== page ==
East Texas lawman Billy Rowles is giving up tracking down criminals through woods and river bottoms. He’s ready to begin chasing that magic four handicap in golf that he lost when he became Newton County Sheriff four years ago.
Rowles is retiring January 1 from the position. It’s the third time he’s retired from law enforcement. Maybe this time, it will stick.
Rowles talked with KOGT’s Gary Stelly Thursday during The Morning Show about his career and his unintentional celebrityhood.
He’s gained a social media fan base through his weekly columns for KOGT and KJAS in Jasper. The short writings with humorous reporting and philosophic comments are shared on Facebook. Other media outlets picked them up.
The fame also includes the internationally infamous 1998 dragging death of a black man by white supremacists in Jasper. Rowles at the time was Jasper County sheriff, a job he won after his first retirement.
Rowles Thursday talked about how the investigation was a team effort with numerous agencies, including the FBI and Jasper Police Department. But it was Rowles wearing his cowboy hat and speaking in his East Texas accent that captured the attention, and admiration, of people around the world.
Academy Award-winning actor Jon Voight played Rowles in the Showtime film “Jasper, Texas” about the dragging death of James Byrd.
Rowles told Stelly that he and his wife, Jamie, spent a week with Voight in California. The actor wanted to capture the sheriff’s mannerisms and accent.
Voight gave up. Even the legendary actor couldn’t reproduce Rowles’ unique drawl. The actor and lawman are still good friends and talk by phone at least once a month.
The drawl is all Texas with a heavy dose of the East and Southeast parts.
Rowles said he grew up in the South Park area of Beaumont. His parents divorced, and he traveled around with his father. He ended up graduating from Sam Houston High School in San Antonio, where his father moved to work as a contractor for a military base.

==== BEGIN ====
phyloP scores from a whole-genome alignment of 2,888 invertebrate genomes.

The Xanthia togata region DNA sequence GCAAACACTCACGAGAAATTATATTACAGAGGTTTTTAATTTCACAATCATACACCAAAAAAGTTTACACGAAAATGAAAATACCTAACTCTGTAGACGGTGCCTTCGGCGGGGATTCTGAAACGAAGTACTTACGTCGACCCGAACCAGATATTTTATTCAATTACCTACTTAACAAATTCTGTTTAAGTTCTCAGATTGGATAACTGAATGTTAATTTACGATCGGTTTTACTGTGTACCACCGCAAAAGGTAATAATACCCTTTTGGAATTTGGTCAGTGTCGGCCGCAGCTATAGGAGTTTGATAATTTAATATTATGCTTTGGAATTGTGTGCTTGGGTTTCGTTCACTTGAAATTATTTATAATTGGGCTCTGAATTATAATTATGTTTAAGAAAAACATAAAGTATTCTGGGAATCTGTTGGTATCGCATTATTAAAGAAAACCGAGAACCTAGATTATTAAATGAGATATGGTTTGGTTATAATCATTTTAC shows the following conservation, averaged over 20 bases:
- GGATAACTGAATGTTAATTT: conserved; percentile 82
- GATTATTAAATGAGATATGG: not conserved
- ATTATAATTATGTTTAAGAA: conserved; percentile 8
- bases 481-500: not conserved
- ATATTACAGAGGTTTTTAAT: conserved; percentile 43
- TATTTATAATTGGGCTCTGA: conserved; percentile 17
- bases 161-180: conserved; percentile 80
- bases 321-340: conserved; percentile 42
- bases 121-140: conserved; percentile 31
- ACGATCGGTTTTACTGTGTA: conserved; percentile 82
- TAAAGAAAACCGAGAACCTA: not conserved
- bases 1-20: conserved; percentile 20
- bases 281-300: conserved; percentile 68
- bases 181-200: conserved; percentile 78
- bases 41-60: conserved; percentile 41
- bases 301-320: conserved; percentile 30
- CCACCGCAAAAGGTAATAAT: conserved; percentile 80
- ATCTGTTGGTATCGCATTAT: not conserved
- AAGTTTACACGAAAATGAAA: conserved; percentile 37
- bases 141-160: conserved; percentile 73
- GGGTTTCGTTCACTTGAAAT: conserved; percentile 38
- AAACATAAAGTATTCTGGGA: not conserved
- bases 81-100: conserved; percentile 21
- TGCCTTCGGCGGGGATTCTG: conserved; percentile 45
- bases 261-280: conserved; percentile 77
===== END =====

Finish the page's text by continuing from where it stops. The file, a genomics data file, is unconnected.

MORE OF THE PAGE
He joked about his high school athletic career. He played all sports, but said he was best at basketball and track. It was at Sam Houston where he met his sweetheart and wife, Jamie. She was 14 and he was 16. They’ve been married 55 years.
Rowles spent two decades working highway patrol for the Texas Department of Public Safety. Five of those years were spent in Orange County, where he made friends with law enforcement officers and learned the roads.
Jamie also had a law career in Orange. She retired a number of years ago after working 20 years in the Orange County Sheriff’s Office under sheriff’s Huel Fontenot and Mike White.
The couple has live for years on acreage in the Buna area with land on the border of the Jasper-Newton county line. They were living in Jasper County when Rowles chose to run, successfully, for sheriff.
He held the position when the 49-year-old Byrd was murdered by being chained and dragged by a pickup truck down a rural road. Rowles said when he realized Byrd was killed because he was black, he went straight to the FBI and his golfing buddy, Special Agent Zack Shelton.
Teamwork tracked down the killers and prosecuted three men, Rowles said. Two of the men have been executed. The third is in prison.
The infamous murder affected Rowles in many ways. He said he had been healthy, but developed high blood pressure and other problems while Jasper sheriff.
Stelly asked if Jamie had said she would not vote for her husband if he ran again. Rowles laughed. And replied it was time to leave the job again after eight years. He retired again.
Then a few years ago, the south Newton County constable position became vacant. By that time, the Rowles couple had built a house and were living on the Newton County side. A judge asked Rowles to step in for a while. He served the Deweyville area.
After some political problems in the Newton County Sheriff’s Office, Rowles was asked to run for sheriff. He won.
Rowles is retiring after one term in the position. He told Stelly the department will have a good sheriff with Robert Burby, who is a graduate of the FBI Academy and is former Texas City police chief.
Rowles told Stelly his secret to being a law officer, which he learned from writer and former cop Joseph Wambaugh. “Have a sense of humor.”